As a business litigation attorney, I am often asked, how much in attorney’s fees and interest can be collected on an unpaid invoice claim in Georgia? The answer may surprise you. In Georgia, how much a plaintiff can be awarded in interest and attorney’s fees depends on what if any language is contained in the invoice regarding the subject matter.

O.C.G.A. 13-1-11 states that attorney’s fees and interest stated therein are enforceable if collected by an attorney subject to the following requirements:

  1. If the invoice provides for attorney’s fees in some specific percent of principal and interest owing then it will be valid up to a maximum amount of 15% of the principal and interest owed. Therefore, if your invoice calls for attorney’s fees in the amount of say 25%, you will receive 15%. If your invoice calls for say 10%, you will receive 10%.
  2. If the invoice provides for attorney’s fees but does not specify an amount, the statute will provide the amount as follows: 15% of the first $500.00 and then 10% of the remaining balance of principal and interest.
  3. Before attorney’s fees and interest as called for by the invoice and the statute above can be awarded, a notification letter to the debtor is required that puts the debtor on notice that attorney’s fees pursuant to the statute will be sought if payment in full of principal and interest is not made within ten days.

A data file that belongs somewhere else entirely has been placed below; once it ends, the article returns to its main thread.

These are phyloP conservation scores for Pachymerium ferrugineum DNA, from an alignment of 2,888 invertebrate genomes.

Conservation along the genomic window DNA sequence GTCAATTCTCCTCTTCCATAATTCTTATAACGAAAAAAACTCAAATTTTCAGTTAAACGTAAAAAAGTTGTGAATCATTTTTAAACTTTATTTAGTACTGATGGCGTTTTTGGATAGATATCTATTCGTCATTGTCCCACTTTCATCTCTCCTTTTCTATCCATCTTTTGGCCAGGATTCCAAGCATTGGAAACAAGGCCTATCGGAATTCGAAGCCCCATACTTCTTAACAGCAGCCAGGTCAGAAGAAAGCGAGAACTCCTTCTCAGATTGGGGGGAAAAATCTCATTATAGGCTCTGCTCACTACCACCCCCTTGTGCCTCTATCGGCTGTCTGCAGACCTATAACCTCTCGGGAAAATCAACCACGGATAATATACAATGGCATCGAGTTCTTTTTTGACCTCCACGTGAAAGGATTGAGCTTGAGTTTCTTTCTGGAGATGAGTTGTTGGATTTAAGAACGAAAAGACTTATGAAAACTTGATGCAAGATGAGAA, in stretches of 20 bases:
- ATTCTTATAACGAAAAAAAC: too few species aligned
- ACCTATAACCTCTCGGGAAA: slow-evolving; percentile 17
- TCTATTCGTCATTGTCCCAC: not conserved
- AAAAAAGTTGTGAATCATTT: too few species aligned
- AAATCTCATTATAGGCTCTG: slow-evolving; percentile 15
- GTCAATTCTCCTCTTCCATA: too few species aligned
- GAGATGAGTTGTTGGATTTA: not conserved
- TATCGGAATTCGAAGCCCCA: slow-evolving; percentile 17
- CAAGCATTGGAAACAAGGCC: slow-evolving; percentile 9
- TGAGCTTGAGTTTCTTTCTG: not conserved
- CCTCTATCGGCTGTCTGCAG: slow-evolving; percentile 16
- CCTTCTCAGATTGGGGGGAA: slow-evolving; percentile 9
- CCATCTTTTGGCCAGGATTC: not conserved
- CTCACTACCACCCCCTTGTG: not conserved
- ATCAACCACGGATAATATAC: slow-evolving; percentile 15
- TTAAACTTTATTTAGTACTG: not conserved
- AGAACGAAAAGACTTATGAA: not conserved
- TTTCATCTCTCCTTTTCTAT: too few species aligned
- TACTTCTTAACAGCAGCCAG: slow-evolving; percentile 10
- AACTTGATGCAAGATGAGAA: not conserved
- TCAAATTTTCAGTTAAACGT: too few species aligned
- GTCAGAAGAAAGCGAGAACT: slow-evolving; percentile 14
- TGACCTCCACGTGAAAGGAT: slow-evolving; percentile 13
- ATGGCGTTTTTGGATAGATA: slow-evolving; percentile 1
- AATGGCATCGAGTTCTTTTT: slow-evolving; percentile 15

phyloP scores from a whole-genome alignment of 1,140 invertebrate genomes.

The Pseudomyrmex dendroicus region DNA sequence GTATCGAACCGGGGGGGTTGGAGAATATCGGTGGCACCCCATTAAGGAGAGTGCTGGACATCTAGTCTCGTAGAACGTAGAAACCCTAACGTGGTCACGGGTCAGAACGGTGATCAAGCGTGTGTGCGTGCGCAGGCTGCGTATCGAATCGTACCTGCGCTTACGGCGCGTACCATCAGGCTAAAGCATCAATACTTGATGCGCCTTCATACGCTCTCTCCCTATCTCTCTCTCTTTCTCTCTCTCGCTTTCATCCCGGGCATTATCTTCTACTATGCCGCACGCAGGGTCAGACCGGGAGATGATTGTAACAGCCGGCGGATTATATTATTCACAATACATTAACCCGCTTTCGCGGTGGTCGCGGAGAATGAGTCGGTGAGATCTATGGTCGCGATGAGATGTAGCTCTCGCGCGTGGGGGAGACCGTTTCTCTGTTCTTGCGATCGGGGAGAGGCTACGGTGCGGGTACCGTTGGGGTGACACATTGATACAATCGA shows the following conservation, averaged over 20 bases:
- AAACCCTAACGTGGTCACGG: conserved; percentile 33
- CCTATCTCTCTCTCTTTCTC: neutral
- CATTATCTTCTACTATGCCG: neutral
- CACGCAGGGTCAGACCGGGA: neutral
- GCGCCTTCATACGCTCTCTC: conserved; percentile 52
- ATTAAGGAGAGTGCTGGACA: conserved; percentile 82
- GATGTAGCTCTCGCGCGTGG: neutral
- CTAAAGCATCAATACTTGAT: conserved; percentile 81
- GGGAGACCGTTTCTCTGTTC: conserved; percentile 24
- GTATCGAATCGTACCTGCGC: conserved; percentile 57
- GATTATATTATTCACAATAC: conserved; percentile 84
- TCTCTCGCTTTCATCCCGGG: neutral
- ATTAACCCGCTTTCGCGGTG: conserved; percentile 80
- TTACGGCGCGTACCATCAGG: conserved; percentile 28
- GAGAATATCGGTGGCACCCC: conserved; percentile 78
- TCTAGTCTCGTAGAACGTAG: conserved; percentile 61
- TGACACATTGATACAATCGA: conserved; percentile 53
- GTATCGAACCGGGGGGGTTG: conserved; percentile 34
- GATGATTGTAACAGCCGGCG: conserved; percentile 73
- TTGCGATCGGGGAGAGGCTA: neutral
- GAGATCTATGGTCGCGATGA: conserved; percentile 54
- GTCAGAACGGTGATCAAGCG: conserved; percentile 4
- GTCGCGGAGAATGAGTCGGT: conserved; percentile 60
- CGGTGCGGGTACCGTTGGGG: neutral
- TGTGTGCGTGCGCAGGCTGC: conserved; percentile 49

The take away from this statute is two fold: 1) Make sure the invoice has clear language calling for interest and attorney’s fees at a certain rate with the rate of the attorney’s being no more than 15% of principal and interest and that a notification letter giving the debtor ten (10) days to pay all principal and interest before pursuing attorney’s fees pursuant to the statute is sent and the time expires before a lawsuit is filed to collect the debt owed.

If you are in need of an experienced Atlanta business lawyer to review your invoice language or pursue a lawsuit to collect an indebtedness owed to you or your business, contact Spaulding Law today!